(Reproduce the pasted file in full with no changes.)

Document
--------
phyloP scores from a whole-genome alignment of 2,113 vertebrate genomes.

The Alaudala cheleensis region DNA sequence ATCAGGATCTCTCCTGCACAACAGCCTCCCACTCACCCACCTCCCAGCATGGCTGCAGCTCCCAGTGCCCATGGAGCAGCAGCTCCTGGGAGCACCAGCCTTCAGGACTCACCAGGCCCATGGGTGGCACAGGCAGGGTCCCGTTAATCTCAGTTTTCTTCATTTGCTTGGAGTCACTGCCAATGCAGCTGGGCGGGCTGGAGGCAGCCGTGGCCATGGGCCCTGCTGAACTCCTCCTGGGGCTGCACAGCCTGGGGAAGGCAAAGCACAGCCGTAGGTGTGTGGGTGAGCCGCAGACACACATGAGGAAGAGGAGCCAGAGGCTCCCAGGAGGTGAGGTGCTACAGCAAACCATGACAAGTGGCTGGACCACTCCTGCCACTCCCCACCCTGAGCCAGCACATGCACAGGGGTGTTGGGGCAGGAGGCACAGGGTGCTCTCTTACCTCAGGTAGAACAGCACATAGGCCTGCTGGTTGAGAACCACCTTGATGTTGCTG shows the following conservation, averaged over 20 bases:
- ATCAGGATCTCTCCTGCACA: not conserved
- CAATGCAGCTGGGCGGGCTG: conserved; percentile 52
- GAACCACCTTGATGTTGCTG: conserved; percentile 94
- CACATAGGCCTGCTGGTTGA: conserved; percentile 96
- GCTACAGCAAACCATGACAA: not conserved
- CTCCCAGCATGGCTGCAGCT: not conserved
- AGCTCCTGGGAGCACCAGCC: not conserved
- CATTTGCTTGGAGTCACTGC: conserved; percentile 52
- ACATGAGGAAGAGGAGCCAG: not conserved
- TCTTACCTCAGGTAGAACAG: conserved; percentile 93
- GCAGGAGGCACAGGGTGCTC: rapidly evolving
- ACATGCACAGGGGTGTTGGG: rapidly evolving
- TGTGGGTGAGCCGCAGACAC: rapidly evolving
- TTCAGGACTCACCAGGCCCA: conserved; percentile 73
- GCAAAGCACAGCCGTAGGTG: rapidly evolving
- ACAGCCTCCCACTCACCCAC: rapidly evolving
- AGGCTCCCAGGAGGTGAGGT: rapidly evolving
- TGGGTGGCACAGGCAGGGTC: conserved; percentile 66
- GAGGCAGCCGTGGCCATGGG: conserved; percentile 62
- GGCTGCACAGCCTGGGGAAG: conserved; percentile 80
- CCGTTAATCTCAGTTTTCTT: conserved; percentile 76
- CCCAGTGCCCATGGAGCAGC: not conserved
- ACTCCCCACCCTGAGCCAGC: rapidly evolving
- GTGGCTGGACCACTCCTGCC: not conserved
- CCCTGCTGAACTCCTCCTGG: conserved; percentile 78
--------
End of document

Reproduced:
phyloP scores from a whole-genome alignment of 2,113 vertebrate genomes.

The Alaudala cheleensis region DNA sequence ATCAGGATCTCTCCTGCACAACAGCCTCCCACTCACCCACCTCCCAGCATGGCTGCAGCTCCCAGTGCCCATGGAGCAGCAGCTCCTGGGAGCACCAGCCTTCAGGACTCACCAGGCCCATGGGTGGCACAGGCAGGGTCCCGTTAATCTCAGTTTTCTTCATTTGCTTGGAGTCACTGCCAATGCAGCTGGGCGGGCTGGAGGCAGCCGTGGCCATGGGCCCTGCTGAACTCCTCCTGGGGCTGCACAGCCTGGGGAAGGCAAAGCACAGCCGTAGGTGTGTGGGTGAGCCGCAGACACACATGAGGAAGAGGAGCCAGAGGCTCCCAGGAGGTGAGGTGCTACAGCAAACCATGACAAGTGGCTGGACCACTCCTGCCACTCCCCACCCTGAGCCAGCACATGCACAGGGGTGTTGGGGCAGGAGGCACAGGGTGCTCTCTTACCTCAGGTAGAACAGCACATAGGCCTGCTGGTTGAGAACCACCTTGATGTTGCTG shows the following conservation, averaged over 20 bases:
- ATCAGGATCTCTCCTGCACA: not conserved
- CAATGCAGCTGGGCGGGCTG: conserved; percentile 52
- GAACCACCTTGATGTTGCTG: conserved; percentile 94
- CACATAGGCCTGCTGGTTGA: conserved; percentile 96
- GCTACAGCAAACCATGACAA: not conserved
- CTCCCAGCATGGCTGCAGCT: not conserved
- AGCTCCTGGGAGCACCAGCC: not conserved
- CATTTGCTTGGAGTCACTGC: conserved; percentile 52
- ACATGAGGAAGAGGAGCCAG: not conserved
- TCTTACCTCAGGTAGAACAG: conserved; percentile 93
- GCAGGAGGCACAGGGTGCTC: rapidly evolving
- ACATGCACAGGGGTGTTGGG: rapidly evolving
- TGTGGGTGAGCCGCAGACAC: rapidly evolving
- TTCAGGACTCACCAGGCCCA: conserved; percentile 73
- GCAAAGCACAGCCGTAGGTG: rapidly evolving
- ACAGCCTCCCACTCACCCAC: rapidly evolving
- AGGCTCCCAGGAGGTGAGGT: rapidly evolving
- TGGGTGGCACAGGCAGGGTC: conserved; percentile 66
- GAGGCAGCCGTGGCCATGGG: conserved; percentile 62
- GGCTGCACAGCCTGGGGAAG: conserved; percentile 80
- CCGTTAATCTCAGTTTTCTT: conserved; percentile 76
- CCCAGTGCCCATGGAGCAGC: not conserved
- ACTCCCCACCCTGAGCCAGC: rapidly evolving
- GTGGCTGGACCACTCCTGCC: not conserved
- CCCTGCTGAACTCCTCCTGG: conserved; percentile 78